Where the press are going may be an entirely different matter.
The 18-day demos ended in a MILITARY COUP. Now a junta is in charge. As it has been for 60 years. As it was after Anwar Sadat was assassinated in 1981 for his 1979 peace deal with Israel. A peace deal to which Mubarak continued to hold until he departed on Friday.
Today this military junta now replaces the former military man put in place by an earlier military junta. Please don’t let that slip past you in your jubilation.
18 MILLION IN ANYBODY’S MONEY IS STILL 18 MILLION
On BBC Newsnight last night I heard a supporter of the popular uprising in Egypt saying that “18 million” people had demonstrated against Mubarak. We all know that truth is the first casualty of war (some might say of politics too), but this woman seemed to be getting her 18s confused. Cairo has a population of 18 million and it has been an 18-day People’s Revolution. But 18 million demonstrated? I don’t think so. And yet she said it twice, and was not pulled up for it once by the presumably dispassionate Newsnight interviewer.
And today I heard a male commenter from Egypt say that “almost half the country” (that’s around 40 million people!) had come out on the streets to show their support for the removal of Mubarak. How does he know? Who counted them?
SAME DISTORTIONS, ANOTHER DEMONSTRATION
How the press treated the demonstrators and the demos themselves reminded me of something else, closer to home, in a real democracy; ours.
During the 2002/2003 demonstrations against the Iraq war some said that as many as a million marched against. That despite opinion polls showing that as many as 63% supported Tony Blair’s decision. Then, at the next general election, two years after the Iraq invasion, in 2005, Tony Blair’s government still won. For a third historic time! The big opinion poll showed that most people did NOT disagree with Blair or the Iraq invasion. Odd how that is seldom if EVER referred to as of any importance by the anti-Blair, anti-Iraq war press.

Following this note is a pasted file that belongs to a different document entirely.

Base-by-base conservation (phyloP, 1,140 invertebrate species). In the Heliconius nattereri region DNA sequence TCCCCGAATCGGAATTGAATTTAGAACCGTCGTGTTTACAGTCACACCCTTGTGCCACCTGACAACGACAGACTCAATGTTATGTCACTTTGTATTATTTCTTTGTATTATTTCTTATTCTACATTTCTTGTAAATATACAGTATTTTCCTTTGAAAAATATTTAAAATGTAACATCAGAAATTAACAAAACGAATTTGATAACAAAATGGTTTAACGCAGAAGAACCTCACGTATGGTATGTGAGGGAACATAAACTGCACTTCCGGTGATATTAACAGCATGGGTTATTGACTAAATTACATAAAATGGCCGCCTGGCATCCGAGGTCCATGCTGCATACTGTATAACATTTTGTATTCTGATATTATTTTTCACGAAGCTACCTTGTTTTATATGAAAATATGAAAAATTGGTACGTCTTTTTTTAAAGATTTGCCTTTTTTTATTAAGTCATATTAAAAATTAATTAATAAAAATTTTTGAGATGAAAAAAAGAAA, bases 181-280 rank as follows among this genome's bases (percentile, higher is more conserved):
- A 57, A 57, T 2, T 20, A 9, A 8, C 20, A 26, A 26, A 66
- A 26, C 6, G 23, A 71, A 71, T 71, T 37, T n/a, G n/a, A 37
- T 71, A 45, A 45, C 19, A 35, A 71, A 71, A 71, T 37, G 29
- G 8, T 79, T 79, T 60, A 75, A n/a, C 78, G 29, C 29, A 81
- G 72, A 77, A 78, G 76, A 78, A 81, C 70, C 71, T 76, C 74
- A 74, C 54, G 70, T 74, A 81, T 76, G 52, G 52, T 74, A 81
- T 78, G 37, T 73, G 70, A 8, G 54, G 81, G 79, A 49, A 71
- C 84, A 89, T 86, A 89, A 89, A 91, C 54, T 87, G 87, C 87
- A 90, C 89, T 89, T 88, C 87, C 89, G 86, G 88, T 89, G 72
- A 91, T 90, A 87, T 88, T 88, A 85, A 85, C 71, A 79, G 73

In 2005 his party’s percentage dropped 5.5% from the 2001 election, but they still won 355 seats in parliament c/w 198 for the Conservatives and all of 62 for the anti-Iraq war Liberal Democrats.
Disillusion with government, for one reason or other, invariably sets in after a party has been in government some years, so some drop in support was to be expected, with or without Iraq. Contrast that with the 2010 election: the Conservatives (winning only 306 seats) failed to achieve an overall majority at all and had to rely on a coalition with the Liberal Democrats (who won 57 seats, an actual drop on 2005)! Labour, under Gordon Brown, lost 98 seats (from 355 in 2005 under Blair to 258 in 2010) .
So what’s all that to do with the price of bread, or democracy in Egypt?
To put it simply it’s the press, sweetheart.
A free press and their opiners can get away with disseminating all sorts of untruths as truths if we, the people, let them.
The conclusion, since we DO let them – democracy is only TRUE democracy when the PRESS decide NOT to undermine it by peddling inexactitudes as “truths” for reasons concerning their own agenda.
So, TRUE democracy? True accountability of the press as well as the politicians?
Way to go, Egypt.
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I am staggered by all the hate directed towards our former Prime Minister. I believe that Tony Blair made the Iraq decision in good faith and is most certainly NOT a war criminal. If anyone should be tried at the Hague it should be those in the media for totally misrepresenting the information and facts. The media are to blame for fuelling this hatred as it is purely driven by them. (UK)
The greatest and most successful leader the Labour Party has ever had with the courage to fight the Islamist terrorists who really would like to kill us all, and you never hear a good word about him. The herd of independent minds, commentators, activists etc who have never had to make a difficult decision in their lives drown out all debate with their inane chants of war crimes and blood on his hands. Defend him at every chance. I just wish more people would do it. (Glasgow, UK)
Tags: 18 million, Egypt, Egyptian Armed Forces, Egyptians, Hosni Mubarak, junta seizes power, liberal democrats, military dictatorship, Omar Suleiman, Politics of Egypt, press agenda, Tahrir Square, Tony Blair